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Hydrangea ‘Annabelle’ catching the sunlight: note the silver-variegated shrub echoing the effect behind

This week I made something of a pilgrimage, to the garden of John Brookes OBE at Denmans in Sussex.

I have a personal debt of gratitude to pay to John Brookes as it was the 1970s edition of his classic book, The Small Garden, that formed my first ideas about garden design. In fact I shamelessly nicked (slightly adapted) one of the designs in that book for my first-ever garden in London, at a time when I was still feverishly taking notes while watching Gardeners’ World (I know, I know).

He has broken new ground in so many areas of garden design we now take for granted that his legacy can’t really be overstated. He was the first to come up with the idea of the ‘inside outside’, making garden rooms – as advocated by Lawrence Johnstone et al – an extension of the living room in the house they surround.

He was – astonishingly – the first British designer to take his inspiration from modern art, specifically Mondrian via his revolutionary geometric garden of interlocking squares for Penguin Books at Heathrow. And he was the first to create a design-focussed garden at the Chelsea Flower Show, at a time when everyone else was just creating showcases for plant nurseries.

Denmans is still his home, and where he runs his garden school. It’s looking a little tired these days, mainly I suspect because there’s just one heroic gardener looking after four acres of intensively-garden landscape and do lone battle with an encroaching army of ground elder. A garden of this stature deserves a few more staff.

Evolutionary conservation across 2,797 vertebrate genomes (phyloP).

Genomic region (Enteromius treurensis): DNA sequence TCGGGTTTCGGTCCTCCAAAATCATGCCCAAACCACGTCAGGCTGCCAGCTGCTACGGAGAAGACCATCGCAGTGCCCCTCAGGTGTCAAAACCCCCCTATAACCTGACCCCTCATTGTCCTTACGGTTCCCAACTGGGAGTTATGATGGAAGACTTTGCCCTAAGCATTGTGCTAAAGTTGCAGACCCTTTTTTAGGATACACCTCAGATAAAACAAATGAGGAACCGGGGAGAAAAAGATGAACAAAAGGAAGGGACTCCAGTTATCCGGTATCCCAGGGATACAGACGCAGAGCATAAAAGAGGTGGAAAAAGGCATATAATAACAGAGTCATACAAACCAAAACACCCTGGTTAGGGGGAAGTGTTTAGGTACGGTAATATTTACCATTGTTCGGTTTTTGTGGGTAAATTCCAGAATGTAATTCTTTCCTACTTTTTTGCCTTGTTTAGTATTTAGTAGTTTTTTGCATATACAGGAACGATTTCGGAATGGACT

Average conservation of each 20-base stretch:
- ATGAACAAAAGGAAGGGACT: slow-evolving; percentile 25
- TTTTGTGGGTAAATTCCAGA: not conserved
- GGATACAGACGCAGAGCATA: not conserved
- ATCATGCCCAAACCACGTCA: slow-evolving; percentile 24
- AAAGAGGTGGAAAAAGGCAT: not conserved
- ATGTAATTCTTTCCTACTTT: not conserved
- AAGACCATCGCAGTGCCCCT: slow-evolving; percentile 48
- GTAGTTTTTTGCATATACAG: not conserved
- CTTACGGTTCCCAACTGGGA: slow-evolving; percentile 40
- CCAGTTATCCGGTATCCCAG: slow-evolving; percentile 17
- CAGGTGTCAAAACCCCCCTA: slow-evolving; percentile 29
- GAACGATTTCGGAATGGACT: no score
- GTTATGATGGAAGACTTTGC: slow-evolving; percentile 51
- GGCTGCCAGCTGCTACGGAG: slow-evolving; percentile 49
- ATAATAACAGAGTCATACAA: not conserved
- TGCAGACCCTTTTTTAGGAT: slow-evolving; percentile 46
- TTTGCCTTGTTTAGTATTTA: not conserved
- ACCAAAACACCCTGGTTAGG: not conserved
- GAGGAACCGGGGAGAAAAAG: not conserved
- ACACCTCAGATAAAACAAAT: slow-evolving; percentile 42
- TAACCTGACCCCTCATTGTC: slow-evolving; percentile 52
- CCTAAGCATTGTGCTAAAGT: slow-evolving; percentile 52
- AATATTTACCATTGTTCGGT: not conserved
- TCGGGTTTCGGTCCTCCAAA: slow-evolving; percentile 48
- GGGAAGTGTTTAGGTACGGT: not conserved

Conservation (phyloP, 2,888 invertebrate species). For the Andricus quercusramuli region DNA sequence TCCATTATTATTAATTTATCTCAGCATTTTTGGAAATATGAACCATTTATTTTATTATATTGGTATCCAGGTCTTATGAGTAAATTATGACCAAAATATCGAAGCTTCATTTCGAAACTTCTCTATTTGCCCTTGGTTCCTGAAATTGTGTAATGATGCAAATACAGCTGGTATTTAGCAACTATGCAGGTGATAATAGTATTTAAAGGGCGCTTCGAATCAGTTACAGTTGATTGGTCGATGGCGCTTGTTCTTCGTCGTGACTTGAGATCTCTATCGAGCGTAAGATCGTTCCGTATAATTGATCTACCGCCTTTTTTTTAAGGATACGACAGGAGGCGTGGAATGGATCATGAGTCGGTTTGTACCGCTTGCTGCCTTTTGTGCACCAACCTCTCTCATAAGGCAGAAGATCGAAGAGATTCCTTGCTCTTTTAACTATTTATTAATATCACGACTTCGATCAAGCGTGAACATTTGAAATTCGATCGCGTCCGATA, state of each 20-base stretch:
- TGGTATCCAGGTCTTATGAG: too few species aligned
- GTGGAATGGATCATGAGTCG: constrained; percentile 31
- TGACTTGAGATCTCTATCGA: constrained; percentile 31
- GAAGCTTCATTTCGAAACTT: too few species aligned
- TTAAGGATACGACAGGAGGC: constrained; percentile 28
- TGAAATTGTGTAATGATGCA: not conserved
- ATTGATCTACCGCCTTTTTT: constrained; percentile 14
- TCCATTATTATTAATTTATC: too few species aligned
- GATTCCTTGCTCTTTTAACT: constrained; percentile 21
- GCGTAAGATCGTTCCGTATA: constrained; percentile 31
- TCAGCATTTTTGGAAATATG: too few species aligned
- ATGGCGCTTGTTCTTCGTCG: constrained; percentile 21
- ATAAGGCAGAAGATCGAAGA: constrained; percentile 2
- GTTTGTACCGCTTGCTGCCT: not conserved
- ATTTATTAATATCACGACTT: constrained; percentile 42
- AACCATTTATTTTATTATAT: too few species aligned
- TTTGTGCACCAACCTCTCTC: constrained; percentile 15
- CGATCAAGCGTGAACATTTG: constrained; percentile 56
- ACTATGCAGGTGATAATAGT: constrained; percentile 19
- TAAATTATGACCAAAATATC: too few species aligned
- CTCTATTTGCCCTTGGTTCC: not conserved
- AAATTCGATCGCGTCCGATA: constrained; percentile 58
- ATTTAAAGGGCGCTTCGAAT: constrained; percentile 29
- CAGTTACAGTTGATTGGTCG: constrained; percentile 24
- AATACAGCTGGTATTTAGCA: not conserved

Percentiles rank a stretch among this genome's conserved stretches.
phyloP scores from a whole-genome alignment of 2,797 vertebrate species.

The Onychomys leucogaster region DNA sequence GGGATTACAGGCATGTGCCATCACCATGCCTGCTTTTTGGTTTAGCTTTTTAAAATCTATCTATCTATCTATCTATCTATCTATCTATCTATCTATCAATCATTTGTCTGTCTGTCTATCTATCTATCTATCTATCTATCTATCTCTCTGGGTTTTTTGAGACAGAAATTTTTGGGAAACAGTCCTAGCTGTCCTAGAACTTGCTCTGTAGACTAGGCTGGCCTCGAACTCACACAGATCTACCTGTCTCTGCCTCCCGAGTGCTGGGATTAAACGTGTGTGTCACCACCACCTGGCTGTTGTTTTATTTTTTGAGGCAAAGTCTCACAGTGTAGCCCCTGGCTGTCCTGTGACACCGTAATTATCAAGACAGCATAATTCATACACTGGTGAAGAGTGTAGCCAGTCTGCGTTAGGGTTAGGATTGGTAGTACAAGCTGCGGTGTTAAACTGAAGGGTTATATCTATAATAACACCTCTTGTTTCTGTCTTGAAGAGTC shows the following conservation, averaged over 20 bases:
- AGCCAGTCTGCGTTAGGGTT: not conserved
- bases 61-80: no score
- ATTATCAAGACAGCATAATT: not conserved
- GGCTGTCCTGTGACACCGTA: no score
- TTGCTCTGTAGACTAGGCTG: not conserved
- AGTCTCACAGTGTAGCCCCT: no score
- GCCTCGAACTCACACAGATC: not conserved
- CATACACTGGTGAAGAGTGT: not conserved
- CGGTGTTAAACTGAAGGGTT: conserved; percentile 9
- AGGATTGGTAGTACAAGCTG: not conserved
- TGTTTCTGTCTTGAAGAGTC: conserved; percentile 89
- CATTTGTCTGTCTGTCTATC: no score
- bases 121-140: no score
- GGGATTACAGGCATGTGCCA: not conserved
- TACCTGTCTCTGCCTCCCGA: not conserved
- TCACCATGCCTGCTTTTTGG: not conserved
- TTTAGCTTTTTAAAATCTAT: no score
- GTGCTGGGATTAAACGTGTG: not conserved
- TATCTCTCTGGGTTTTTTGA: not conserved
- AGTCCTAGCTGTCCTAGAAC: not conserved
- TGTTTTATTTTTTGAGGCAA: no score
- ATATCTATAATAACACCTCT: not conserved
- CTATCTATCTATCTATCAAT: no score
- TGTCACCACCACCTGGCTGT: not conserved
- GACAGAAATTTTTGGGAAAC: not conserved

But the mark of good design is that it holds up even a slightly woolly garden and gives it bones and structure. And so it is with Denman’s: it’s a softer garden than John Brookes’s usual designs in any case, and the fluid, sinuous curves and gentle naturalism are deceptive as underneath it all lies the solid, well thought out geometry and subtle design touches which are a John Brookes hallmark. Here are a few tips from my notebook I’ll be trying out once I get home.
1: Don’t ignore the buildings. Reflect the materials used in the buildings in hard landscaping; and echo architectural features in the planting. Here a tall fastigiate yew emphasises the strong verticals in the Clock Tower.

2. Don’t get too hung up about giving beds clear edges. At Denmans plants flow over the edges of curving gravel paths, sometimes spilling over into the hard landscaping and self-seeding into the edges, giving a soft, organic, very natural look that also, incidentally, evokes the Sussex coastline of the wider environment.

3. Always be aware of the picture you are creating, and use sculpture to complete the scene. This sitting boy was delightful and added a focal point and a little vignette to an otherwise nice-but-ordinary wildlife pond.


4. Create a sense of mystery and intrigue by cutting curving (not straight) paths through the planting, giving a glimpse of another part of the garden beyond but not revealing it all at once. It makes it all but impossible to resist following the path to explore further.


5. Lawns are intrinsically boring. So make them more interesting (and save yourself some hours behind the mower) by only cutting the middle bits once a month. The outer paths you mow once a week – creating a contrast in texture and keeping the sensuous curves of the design at the fore.


6. Remember your backgrounds – in every direction. This Achillea ‘Moonshine’ shone out in contrast with the dark purple smokebush (Cotinus coggygria) against the wall behind it: what a combination. But turn around, put the smoke bush behind you, and the brooding effect is completely gone to be replaced by airy woodland:


Same plant, completely different effect. So as you compose your perfect combination looking one way, don’t forget to turn around and look at it the other way, too – and seize the chance to create a wholly new scene.